Key elements for teaching monitoring include but are not limited to the following:
  • Identification of pest species, appropriate field sampling patterns, determination of the number of samples needed, recognition of life stages, and what to count [138].
  • Record keeping of scouting data includes developing a database and analysis tools that helps growers visually interpret their findings and provide easily retrievable information of the current season and past years.
  • The use of electronic capture of real time field scouting data via apps on tablets and phones must be included as well. Such technology has already been instituted by many professional companies, but these are proprietary. Although there is a proliferation of farm aiding apps available for android and iPhones, there is little vetting for growers to ensure they are getting a quality product, maintaining privacy, or filtering unwanted influences on decision making as mentioned above. Most importantly such apps need to have a graphing tool to chart, in real time, population trends including natural enemy population dynamics such as seen with the iPM app [139].
  • Information on multi-trophic interactions in diverse systems that includes host plant ranges of key pests and their associated natural enemies, designating those that are generalists and specialists and possible crossovers among crop plant species.
  • The use of qualitative rating systems is an excellent approach to capturing a variety of pest impacts that is easily taught and widely applicable across crops, pest species and not limited by the size of the operation. Some examples of its use include Capinera et al. [140], Bellows et al. [141], Schroeder et al. [142], Ward [143], and Brainard et al. [144].
  • Predicting pest occurrences and subsequent in-field population dynamics is crucial to cost-effective pest monitoring. As an example, Kogan et al. [145] outlined the successional colonization of annual crops by herbivores and natural enemies as a means to help predict certain pest groups in crops that have their succession clock restarted with every new planting. This concept may serve as a general guide to help growers better predict, time and prevent certain types of pest population issues such as seen with pests in nut crops [146].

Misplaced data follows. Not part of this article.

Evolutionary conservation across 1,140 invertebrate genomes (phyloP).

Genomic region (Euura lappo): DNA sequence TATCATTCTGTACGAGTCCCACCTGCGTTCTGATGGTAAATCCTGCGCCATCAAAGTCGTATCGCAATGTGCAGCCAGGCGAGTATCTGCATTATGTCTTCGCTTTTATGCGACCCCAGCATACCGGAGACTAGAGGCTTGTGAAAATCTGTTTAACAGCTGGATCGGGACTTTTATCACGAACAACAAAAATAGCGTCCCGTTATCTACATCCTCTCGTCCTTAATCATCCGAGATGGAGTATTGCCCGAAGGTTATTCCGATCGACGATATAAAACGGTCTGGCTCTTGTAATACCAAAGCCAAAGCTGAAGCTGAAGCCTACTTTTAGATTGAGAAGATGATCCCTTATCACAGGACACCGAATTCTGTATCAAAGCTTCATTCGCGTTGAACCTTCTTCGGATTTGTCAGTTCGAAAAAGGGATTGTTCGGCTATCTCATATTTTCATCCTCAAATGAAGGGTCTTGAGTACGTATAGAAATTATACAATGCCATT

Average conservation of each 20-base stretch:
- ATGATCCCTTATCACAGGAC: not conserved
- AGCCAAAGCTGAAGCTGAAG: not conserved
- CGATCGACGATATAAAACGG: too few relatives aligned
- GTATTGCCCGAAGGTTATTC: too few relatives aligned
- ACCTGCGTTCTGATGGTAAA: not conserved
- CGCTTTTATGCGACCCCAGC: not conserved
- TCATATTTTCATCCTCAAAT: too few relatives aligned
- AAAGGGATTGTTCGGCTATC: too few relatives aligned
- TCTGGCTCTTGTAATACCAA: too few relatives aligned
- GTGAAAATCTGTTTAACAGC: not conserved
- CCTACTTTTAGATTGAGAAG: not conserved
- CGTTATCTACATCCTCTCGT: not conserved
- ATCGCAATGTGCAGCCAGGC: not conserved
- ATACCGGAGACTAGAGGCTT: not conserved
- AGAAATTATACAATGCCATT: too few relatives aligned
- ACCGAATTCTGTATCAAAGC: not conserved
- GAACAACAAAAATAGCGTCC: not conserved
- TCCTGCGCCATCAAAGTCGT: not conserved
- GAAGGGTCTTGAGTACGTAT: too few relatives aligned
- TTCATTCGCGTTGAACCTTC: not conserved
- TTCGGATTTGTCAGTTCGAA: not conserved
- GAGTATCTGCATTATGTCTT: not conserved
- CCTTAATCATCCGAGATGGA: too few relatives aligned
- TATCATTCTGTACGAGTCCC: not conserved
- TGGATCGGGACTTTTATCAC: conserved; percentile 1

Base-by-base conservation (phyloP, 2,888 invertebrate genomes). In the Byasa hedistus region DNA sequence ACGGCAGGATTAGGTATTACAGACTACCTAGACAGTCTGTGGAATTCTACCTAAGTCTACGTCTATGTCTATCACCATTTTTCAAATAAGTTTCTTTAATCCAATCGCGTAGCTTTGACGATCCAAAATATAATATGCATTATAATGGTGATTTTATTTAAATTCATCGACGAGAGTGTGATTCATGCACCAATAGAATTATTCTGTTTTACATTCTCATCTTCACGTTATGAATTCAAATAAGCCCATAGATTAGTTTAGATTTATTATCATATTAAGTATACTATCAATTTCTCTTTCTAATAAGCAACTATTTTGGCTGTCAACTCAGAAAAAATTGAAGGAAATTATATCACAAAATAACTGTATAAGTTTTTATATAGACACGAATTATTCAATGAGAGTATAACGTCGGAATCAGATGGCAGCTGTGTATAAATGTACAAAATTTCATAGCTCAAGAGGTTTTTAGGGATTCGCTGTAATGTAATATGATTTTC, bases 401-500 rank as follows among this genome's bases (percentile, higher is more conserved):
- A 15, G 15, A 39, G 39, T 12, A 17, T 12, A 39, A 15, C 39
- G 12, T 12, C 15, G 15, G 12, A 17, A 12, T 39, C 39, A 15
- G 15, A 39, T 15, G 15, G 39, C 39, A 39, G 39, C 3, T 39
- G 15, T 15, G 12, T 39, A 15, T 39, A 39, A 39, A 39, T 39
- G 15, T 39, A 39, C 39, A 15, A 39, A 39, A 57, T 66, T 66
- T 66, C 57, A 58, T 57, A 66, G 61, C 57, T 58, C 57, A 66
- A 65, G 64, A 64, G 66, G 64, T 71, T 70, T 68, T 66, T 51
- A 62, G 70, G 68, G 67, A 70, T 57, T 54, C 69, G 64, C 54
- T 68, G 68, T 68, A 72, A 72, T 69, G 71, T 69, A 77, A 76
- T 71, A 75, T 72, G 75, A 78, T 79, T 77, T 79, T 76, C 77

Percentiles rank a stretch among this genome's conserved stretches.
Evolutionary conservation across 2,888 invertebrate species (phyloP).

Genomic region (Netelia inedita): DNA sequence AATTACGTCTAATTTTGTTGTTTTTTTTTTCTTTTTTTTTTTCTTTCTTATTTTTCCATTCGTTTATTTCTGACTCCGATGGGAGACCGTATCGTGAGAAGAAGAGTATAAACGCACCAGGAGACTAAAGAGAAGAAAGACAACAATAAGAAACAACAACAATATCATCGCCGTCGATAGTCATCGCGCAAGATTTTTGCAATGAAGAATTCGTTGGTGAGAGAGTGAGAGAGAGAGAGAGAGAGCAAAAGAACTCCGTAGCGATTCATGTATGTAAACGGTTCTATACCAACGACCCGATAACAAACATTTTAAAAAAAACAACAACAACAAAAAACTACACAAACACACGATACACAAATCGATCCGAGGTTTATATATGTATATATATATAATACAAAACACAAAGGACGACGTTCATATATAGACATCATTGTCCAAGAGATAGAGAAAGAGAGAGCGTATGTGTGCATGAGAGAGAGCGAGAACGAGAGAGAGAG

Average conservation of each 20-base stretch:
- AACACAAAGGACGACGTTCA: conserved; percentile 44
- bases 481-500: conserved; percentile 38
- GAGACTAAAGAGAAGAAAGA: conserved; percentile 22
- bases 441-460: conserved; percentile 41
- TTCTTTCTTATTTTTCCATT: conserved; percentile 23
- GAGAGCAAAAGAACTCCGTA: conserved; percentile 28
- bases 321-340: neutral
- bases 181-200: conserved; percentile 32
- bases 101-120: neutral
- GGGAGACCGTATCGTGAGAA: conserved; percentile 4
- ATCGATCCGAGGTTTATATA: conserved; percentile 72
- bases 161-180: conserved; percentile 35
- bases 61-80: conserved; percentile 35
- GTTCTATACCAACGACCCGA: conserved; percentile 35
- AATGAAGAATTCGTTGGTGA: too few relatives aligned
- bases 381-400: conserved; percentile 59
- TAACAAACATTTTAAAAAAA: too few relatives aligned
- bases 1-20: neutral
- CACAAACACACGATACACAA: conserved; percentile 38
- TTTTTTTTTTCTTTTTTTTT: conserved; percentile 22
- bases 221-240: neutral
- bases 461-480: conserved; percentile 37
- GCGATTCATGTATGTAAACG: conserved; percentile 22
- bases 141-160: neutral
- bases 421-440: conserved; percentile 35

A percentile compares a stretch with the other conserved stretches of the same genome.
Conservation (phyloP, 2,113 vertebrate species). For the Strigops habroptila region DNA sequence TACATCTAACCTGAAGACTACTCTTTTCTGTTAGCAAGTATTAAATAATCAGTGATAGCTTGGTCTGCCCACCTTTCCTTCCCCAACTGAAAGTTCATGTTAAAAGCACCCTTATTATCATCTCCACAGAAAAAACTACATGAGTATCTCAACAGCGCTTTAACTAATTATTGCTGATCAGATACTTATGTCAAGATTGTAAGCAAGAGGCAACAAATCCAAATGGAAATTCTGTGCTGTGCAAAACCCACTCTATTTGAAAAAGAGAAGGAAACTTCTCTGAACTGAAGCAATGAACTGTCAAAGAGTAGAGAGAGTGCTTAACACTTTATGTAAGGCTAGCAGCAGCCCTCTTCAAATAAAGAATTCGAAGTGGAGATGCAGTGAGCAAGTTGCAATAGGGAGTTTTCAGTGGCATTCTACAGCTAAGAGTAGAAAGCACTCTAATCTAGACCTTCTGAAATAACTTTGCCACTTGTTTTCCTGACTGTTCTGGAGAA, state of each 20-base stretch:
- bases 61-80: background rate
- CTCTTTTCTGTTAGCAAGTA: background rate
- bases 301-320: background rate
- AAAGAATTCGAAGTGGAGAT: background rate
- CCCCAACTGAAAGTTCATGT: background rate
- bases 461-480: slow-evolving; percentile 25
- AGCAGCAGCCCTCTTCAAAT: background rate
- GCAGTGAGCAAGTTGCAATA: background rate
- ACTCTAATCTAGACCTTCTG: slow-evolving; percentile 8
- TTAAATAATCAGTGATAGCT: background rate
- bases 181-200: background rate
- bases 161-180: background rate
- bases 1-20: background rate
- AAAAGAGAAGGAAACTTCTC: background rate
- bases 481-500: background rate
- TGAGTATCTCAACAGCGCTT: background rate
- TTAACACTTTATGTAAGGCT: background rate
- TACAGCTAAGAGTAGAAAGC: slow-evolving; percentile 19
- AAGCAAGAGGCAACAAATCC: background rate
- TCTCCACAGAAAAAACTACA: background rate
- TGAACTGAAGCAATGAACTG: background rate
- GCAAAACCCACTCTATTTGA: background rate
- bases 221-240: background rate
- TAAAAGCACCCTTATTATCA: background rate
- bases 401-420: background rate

• Understanding degree days also is crucial in preventative/predictive pest management planning. The University of California’s Integrated Pest Management website has a degree day calculator that is region, crop and pest specific [147]. This interface helps growers determine heat unit accumulation for crop phenology and prediction of pest growth and development. Additionally, degree day accumulation prompts certain management actions, growers benefit from programs that include timely reminders such as seen with Washington State University’s Decision Aid System [148]. However, education programs must teach advisors and growers how to validate these models in their area to fine tune the predictive ability, thus, making the tool more useful for an individualized regional approach if a Decision Aid System is lacking for their locality.
Pursuing the educational programs described here makes the entire system work better with growers taking an active and informed role in the discussions with their advisors and extension agents about their crop and how best to protect it. It allows for ownership and personal responsibility in the outcomes. Reinforcing the benefits of monitoring, or any subject, through educational channels is key to adoption as growers consistently weigh cost/benefit outcomes in their daily activities and business models [38,122].

4. Conclusions

This review is based on the issues that the Federal NOP guidelines for pest management can be viewed as constraining to certified organic growers in their attempts at economically successful management of a variety of pest situations; that the knowledge required, especially entomology, to successfully implement current management tactics is overwhelming; and that there are significant gaps in the guidelines that, if resolved, could aid in grower adoption of practices that inform better decision making and efficacy.
The guidelines were never intended to be comprehensive and thus their generality leaves room for interpretation. Certifying agencies work with individual growers in setting boundaries for what are acceptable tactics for pest management and then enforce compliance for annual certification. However, this does not alleviate what is considered a limited toolbox relative to non-organic crop production systems, nor does it provide the necessary training to effectively implement currently established or new tactics.
The pest/cropping system knowledgebase needed to have an economically successful and sustainable pest management program is daunting. Traditional grower educational programs through agencies such as universities, extension services, non-profits, and state and federal agriculture departments are challenged due to budget and personnel reductions, to provide the needed one-on-one training and follow up to ensure growers successfully master current and adopt newly developed pest management tactics.